The most northerly distillery on the British mainland, Pulteney Distillery is one of the few distilleries to be named after a person, Sir William Johnstone Pulteney, who gave his name to Pulteneytown in Wick. Pulteneytown was built (along with the harbour and bridge) by the world-famous engineer Thomas Telford using money confiscated from the Jacobite chiefs after Bonnie Prince Charlie's failed revolution.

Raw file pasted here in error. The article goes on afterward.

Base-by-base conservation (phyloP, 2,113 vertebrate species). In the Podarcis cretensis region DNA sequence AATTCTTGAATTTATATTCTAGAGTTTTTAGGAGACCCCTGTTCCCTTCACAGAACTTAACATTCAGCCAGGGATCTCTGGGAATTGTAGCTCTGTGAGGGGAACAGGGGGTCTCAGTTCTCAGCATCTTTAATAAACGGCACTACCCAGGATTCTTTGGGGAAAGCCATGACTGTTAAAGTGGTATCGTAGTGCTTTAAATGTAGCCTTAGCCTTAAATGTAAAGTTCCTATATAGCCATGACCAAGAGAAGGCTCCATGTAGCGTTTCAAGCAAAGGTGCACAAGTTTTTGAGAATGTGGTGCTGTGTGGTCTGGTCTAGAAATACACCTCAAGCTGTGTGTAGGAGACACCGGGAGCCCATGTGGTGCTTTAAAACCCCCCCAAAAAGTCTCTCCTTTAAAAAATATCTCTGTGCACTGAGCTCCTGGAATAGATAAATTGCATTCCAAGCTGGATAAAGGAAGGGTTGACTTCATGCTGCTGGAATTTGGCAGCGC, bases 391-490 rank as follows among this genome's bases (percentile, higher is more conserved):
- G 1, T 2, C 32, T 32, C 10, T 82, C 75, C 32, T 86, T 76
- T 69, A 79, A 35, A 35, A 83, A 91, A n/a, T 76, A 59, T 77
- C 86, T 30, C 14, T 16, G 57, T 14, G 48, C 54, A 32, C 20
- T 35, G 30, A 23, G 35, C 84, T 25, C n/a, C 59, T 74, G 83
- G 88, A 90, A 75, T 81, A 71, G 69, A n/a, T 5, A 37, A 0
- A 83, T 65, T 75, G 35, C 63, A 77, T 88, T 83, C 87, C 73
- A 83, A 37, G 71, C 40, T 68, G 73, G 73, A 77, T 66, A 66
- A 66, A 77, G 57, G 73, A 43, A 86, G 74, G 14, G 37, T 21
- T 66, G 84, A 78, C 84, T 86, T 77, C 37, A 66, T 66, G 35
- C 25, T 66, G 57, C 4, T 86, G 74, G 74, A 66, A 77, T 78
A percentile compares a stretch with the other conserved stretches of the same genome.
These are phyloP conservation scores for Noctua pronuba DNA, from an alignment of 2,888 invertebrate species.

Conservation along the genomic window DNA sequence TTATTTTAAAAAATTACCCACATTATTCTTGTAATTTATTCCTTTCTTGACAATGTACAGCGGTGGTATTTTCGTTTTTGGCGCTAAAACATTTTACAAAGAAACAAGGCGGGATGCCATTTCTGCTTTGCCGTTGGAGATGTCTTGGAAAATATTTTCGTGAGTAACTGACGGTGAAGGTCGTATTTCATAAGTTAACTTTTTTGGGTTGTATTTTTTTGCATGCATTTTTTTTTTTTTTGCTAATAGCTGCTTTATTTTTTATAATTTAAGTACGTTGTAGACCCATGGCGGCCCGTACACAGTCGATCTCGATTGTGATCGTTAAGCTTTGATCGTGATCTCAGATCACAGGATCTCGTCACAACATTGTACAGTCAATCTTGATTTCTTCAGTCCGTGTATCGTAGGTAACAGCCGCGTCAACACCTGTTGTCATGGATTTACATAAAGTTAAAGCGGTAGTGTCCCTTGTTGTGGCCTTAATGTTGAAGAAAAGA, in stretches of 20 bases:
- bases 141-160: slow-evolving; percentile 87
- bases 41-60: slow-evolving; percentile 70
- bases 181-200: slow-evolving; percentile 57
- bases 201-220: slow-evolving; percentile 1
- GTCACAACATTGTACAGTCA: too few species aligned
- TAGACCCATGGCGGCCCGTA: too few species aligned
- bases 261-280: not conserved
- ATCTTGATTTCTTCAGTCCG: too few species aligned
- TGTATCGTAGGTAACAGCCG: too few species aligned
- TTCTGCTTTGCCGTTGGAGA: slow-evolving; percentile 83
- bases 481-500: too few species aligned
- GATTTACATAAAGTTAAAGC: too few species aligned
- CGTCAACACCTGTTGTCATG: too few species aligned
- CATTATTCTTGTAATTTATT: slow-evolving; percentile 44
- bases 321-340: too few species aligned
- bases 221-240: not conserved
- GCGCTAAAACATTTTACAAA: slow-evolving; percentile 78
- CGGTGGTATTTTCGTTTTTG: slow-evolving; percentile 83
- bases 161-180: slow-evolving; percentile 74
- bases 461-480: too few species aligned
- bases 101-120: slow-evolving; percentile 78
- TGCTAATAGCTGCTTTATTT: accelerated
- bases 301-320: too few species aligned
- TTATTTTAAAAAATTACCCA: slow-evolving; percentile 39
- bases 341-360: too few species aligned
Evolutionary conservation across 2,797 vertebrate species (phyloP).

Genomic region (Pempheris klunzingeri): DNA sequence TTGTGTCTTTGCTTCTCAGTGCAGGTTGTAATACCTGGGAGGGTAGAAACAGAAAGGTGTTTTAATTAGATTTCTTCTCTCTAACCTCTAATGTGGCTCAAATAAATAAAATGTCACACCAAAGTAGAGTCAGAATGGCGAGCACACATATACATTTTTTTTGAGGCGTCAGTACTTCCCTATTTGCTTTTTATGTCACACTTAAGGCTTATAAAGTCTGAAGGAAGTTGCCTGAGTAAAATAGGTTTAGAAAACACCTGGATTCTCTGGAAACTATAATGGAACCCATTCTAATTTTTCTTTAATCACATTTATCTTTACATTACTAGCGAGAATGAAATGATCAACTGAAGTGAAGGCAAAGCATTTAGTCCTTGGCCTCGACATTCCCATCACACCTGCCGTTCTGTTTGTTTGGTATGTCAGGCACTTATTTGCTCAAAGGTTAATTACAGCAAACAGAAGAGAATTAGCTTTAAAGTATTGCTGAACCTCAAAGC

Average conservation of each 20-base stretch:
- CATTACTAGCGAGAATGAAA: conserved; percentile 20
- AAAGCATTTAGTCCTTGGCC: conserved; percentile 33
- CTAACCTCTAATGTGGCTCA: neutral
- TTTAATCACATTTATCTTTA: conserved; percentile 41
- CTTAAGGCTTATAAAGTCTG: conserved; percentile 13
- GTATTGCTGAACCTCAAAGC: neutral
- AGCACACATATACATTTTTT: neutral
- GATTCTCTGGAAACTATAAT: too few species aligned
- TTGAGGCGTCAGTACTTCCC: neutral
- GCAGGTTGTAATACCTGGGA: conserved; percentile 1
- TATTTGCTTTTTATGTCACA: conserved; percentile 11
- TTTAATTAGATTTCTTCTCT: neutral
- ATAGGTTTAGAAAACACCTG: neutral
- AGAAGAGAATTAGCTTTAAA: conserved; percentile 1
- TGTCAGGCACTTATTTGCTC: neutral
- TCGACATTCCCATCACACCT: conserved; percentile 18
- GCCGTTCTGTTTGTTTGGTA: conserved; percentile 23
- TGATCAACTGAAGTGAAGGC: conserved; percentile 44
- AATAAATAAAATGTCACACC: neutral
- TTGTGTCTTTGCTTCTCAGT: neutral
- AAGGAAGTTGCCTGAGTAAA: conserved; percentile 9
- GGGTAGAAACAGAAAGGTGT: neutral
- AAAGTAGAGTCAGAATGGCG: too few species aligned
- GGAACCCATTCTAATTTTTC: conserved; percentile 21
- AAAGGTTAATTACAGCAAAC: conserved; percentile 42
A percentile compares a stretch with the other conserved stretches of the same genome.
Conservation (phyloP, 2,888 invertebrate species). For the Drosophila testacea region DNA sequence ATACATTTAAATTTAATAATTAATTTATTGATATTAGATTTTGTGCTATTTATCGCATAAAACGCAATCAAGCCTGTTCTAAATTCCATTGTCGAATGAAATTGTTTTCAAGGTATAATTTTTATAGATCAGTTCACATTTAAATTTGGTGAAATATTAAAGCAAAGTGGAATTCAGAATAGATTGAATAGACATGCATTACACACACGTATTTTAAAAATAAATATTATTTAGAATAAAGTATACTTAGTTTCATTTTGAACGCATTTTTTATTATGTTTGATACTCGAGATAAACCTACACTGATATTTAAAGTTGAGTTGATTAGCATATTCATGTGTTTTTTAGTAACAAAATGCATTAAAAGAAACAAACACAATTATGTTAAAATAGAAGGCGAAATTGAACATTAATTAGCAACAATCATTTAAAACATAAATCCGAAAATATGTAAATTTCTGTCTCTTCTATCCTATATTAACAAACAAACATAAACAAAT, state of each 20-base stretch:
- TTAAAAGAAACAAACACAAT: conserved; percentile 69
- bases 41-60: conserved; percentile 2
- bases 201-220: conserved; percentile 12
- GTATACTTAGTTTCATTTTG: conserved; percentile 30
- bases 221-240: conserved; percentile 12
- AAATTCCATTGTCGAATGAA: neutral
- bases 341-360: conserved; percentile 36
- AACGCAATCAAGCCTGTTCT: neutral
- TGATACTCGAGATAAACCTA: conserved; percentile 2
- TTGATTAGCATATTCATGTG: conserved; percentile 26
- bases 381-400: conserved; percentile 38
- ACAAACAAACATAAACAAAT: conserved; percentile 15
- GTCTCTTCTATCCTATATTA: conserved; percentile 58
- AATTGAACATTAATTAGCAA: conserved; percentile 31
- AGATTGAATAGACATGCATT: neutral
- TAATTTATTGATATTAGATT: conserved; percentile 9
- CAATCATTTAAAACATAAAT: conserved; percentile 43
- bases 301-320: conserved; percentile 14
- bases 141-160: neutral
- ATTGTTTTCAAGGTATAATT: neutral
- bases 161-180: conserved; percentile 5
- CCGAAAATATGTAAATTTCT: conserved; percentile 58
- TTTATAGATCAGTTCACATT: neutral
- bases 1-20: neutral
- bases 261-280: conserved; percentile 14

Pulteney Distillery is itself one of the most unusual malt whisky distilleries, with the wash still having no swan neck. It is thought that when the still was delivered it was too talll for the stillhouse and the manager simply cut the top of the still off. This combined with the distillery's windswept location and the use of traditional 'worm tubs' to condense the spirit, is credited with contributing to a malt that has been described as "unashamedly excellent" by leading whisky writer Jim Murray.